Title: After the Baby Boomers: How Twenty- and Thirty-Somethings Are Shaping the Future of American Religion
Author: Robert Wuthnow
Young Adults find their spiritual influences in numerous places, and “tinker” with their spirituality as they try and make it their own, this is because the church has not offered a unified source or place of support that young adults need. Wuthnow notes:
The amazing thing about this pattern of support and socialization is that it all comes to a halt about the time a young person reaches the age of twenty-one or twenty-two. After providing significant institutional support for the developmental tasks that occurred before then, we provide almost nothing for the developmental tasks that are accomplished when people are in their twenties and thirties… It means that younger adults are having to invent their own ways of making decisions and seeking support for those decisions… In the absence of any institutional sources of support and stability, young adults are forced to be individualistic. (12-13)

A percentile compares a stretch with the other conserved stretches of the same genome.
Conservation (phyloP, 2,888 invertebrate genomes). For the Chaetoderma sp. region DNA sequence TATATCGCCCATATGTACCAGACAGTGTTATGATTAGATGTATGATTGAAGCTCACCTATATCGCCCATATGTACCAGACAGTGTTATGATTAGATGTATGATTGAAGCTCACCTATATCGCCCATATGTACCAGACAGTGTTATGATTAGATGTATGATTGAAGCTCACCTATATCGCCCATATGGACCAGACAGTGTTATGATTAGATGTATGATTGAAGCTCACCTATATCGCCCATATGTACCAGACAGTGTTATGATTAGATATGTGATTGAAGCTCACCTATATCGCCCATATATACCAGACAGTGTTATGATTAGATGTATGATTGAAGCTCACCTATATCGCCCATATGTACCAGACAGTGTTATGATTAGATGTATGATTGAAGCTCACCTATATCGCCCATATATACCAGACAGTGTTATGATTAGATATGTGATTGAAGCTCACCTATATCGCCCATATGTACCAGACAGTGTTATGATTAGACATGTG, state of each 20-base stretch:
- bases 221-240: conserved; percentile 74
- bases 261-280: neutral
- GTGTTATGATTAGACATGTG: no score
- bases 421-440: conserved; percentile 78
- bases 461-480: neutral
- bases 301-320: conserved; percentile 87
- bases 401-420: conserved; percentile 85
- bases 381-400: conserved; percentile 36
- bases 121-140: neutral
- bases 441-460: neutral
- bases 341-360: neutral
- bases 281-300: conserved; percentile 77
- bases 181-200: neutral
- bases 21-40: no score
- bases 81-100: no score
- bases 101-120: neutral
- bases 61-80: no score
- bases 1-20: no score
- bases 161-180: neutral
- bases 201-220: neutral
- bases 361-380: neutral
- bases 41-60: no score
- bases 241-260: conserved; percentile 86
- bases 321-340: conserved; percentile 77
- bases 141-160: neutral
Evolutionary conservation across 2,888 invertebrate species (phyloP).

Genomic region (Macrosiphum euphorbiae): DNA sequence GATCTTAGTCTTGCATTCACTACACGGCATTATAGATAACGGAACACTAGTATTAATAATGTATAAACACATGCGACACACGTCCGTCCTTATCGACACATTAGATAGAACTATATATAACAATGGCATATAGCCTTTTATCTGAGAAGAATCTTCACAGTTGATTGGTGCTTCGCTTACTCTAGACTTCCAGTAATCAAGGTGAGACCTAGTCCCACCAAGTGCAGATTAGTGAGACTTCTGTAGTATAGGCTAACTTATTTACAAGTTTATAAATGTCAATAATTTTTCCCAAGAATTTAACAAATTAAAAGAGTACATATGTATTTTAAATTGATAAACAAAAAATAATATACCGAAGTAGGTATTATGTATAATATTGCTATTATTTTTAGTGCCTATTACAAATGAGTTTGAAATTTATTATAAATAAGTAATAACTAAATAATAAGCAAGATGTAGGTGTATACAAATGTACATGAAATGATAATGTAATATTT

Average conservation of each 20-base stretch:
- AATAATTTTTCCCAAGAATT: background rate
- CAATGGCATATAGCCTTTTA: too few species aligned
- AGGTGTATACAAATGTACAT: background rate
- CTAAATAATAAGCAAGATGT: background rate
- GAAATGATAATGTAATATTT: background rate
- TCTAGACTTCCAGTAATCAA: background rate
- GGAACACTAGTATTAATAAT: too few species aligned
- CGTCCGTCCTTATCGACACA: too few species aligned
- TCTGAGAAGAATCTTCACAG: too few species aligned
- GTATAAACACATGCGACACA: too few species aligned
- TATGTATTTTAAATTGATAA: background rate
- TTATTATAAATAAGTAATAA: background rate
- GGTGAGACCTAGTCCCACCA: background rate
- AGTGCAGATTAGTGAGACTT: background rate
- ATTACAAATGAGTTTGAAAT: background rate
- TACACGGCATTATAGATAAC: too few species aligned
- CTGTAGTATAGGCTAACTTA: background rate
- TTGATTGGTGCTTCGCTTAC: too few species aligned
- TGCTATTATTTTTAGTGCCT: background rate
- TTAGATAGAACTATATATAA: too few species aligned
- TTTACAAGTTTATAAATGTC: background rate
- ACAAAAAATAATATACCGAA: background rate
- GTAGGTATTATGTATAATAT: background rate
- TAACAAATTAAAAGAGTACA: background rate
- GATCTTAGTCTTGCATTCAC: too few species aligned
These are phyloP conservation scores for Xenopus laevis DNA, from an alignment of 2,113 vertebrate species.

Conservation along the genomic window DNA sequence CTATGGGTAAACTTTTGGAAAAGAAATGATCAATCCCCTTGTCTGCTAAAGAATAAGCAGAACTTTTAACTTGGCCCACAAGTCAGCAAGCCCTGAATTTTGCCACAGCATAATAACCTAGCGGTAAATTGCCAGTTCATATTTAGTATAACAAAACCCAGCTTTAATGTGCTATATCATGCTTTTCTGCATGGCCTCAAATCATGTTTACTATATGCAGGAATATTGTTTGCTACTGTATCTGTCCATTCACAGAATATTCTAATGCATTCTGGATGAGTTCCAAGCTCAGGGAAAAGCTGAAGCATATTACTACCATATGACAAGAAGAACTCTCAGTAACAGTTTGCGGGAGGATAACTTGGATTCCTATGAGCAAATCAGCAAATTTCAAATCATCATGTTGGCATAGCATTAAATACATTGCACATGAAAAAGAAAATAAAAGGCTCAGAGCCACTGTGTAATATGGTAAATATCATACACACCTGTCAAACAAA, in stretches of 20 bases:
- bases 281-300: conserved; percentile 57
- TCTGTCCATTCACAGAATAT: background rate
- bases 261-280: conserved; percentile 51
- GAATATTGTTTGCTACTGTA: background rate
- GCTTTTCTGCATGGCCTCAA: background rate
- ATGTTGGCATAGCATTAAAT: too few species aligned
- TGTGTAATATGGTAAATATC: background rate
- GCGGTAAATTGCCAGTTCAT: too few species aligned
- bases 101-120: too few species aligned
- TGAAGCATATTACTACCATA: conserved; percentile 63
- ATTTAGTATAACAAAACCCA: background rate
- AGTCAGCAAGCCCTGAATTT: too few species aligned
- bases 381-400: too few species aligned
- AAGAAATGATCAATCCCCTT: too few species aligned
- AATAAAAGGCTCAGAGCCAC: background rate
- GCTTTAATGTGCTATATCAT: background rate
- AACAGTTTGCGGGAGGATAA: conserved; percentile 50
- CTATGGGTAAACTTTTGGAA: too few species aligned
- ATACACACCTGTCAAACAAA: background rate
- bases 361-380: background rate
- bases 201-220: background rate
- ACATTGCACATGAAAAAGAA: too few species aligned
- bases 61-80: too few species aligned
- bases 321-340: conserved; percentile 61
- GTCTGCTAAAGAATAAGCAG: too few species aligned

While their attendance in church is low, this is not because they have lost their faith, they still work on their spiritual lives, whether in church or not; the percentage of young adults with “orthodox” beliefs is not less than it was a generation ago. Also, the percentage of young adults who talk about their faith with their friends is higher than in other current age groups. Part of why young adults are not in church is because the church has not met their unique spiritual (and life, in general) needs. How can churches meet the needs of young adults whose lives are influenced by “uncertainty, diversity, fluidity, searching, tinkering”?
Martha Korienek is Associate Rector at St. Paul’s Episcopal Church in Burlingame, CA.